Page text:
About five years ago, Apple Inc design guru Jony Ive decided he wanted a new feature for the next MacBook: a small dot of green light above the screen, shining through the computer’s aluminum casing to indicate when its camera was on. The problem? It’s physically impossible to shine light through metal.
Ive called in a team of manufacturing and materials experts to figure out how to make the impossible possible, according to a former employee familiar with the development who requested anonymity to avoid irking Apple. The team discovered it could use a customized laser to poke holes in the aluminum small enough to be almost invisible to the human eye but big enough to let light through.
Applying that solution at massive volume was a different matter, Bloomberg Businessweekreports in its November 7 issue. Apple needed lasers, and lots of them. The team found a US company that made laser equipment for microchip manufacturing which, after some tweaking, could do the job.
Each machine typically goes for about $250,000. Apple convinced the seller to sign an exclusivity agreement and has since bought hundreds of them to make holes for the green lights that now shine on the company’s MacBook Airs, Trackpads and wireless keyboards.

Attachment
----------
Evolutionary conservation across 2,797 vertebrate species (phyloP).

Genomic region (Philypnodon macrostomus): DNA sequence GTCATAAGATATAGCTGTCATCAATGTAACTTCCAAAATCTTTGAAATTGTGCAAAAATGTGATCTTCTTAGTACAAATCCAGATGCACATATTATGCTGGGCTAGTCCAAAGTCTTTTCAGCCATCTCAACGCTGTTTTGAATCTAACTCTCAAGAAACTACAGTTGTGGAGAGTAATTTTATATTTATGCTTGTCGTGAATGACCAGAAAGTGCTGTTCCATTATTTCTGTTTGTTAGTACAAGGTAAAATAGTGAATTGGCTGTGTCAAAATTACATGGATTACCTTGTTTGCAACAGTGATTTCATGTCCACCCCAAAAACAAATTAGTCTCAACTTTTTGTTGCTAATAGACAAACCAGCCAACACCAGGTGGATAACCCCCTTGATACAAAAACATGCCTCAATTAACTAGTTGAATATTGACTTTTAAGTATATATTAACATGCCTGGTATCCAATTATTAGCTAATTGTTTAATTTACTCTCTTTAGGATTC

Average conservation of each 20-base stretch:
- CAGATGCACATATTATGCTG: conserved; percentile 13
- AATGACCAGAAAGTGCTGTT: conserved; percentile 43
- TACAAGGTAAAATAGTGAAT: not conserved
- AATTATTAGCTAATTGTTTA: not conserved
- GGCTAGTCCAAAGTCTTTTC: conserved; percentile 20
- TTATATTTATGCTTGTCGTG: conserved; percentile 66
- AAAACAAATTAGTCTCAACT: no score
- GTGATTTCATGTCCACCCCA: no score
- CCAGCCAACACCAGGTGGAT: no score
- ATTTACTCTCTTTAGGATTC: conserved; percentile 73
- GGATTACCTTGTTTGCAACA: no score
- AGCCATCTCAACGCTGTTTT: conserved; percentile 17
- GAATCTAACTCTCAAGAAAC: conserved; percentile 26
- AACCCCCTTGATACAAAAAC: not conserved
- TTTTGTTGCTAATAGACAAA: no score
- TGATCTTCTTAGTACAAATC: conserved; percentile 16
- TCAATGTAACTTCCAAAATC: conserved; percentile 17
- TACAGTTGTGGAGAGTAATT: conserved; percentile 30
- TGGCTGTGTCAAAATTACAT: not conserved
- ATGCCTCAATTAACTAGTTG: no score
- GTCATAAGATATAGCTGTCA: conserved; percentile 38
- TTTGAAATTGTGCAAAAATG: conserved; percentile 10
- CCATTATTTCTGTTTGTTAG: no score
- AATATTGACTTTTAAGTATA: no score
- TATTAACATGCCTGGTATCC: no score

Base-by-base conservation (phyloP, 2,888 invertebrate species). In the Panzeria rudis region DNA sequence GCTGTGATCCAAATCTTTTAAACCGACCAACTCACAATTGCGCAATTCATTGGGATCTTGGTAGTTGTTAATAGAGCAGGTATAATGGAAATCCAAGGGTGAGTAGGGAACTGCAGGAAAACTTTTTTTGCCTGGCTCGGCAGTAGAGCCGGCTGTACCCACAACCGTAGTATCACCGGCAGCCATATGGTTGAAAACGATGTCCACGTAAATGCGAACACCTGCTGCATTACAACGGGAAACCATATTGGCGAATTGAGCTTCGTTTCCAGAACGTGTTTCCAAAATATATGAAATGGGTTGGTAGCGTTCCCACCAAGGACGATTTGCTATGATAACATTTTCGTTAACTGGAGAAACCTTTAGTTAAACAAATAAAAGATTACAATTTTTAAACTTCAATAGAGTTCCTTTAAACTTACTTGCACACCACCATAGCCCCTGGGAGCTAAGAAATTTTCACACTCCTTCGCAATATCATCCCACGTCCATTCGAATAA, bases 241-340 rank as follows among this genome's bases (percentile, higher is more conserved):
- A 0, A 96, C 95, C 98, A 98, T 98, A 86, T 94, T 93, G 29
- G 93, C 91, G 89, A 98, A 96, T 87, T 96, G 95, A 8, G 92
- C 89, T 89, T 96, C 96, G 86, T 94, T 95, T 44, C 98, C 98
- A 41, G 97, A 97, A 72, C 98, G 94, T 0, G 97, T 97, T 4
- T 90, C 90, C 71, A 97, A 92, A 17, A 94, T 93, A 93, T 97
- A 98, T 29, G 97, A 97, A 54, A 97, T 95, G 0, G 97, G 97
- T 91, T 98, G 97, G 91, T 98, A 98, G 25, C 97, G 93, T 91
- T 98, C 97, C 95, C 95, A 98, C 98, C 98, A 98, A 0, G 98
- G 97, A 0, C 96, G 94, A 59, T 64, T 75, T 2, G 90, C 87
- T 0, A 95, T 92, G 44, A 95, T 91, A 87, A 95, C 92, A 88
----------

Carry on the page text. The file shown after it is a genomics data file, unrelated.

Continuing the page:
Most of Apple’s customers have probably never given that green light a second thought, but its creation speaks to a massive competitive advantage for Apple: operations.
‘Nevers seen before’
This is the world of manufacturing, procurement and logistics in which the new chief executive officer, Tim Cook, excelled, earning him the trust of Steve Jobs. According to more than a dozen interviews with former employees, executives at suppliers and management experts familiar with the company’s operations, Apple has built a closed ecosystem where it exerts control over almost every piece of the supply chain, from design to retail store. Because of its volume — and its occasional ruthlessness — Apple gets big discounts on parts, manufacturing capacity, and air freight.
“Operations expertise is as big an asset for Apple as product innovation or marketing,” says Mike Fawkes, a former supply-chain chief at Hewlett-Packard Co and now a venture capitalist with VantagePoint Capital Partners. “They’ve taken operational excellence to a level never seen before.”
This operational edge is what enables Cupertino, California-based Apple to handle massive product launches without having to maintain large, profit-sapping inventories. It’s allowed a company often criticized for high prices to sell its iPad at a price that very few rivals can beat, while still earning a 25 per cent margin on the device, according to the estimates of Gene Munster, an analyst at Piper Jaffray Cos.
And there is speculation that Apple’s operational expertise is likely part of what gives the company enough confidence to enter the notoriously cutthroat television market by 2013 with a TV set that would tightly integrate with existing Apple software like iTunes. The widespread skepticism over Apple’s ability to compete in such a price-sensitive market, where margins are often in the single digits, is “exactly what people said when Apple got into cell phones,” says Munster.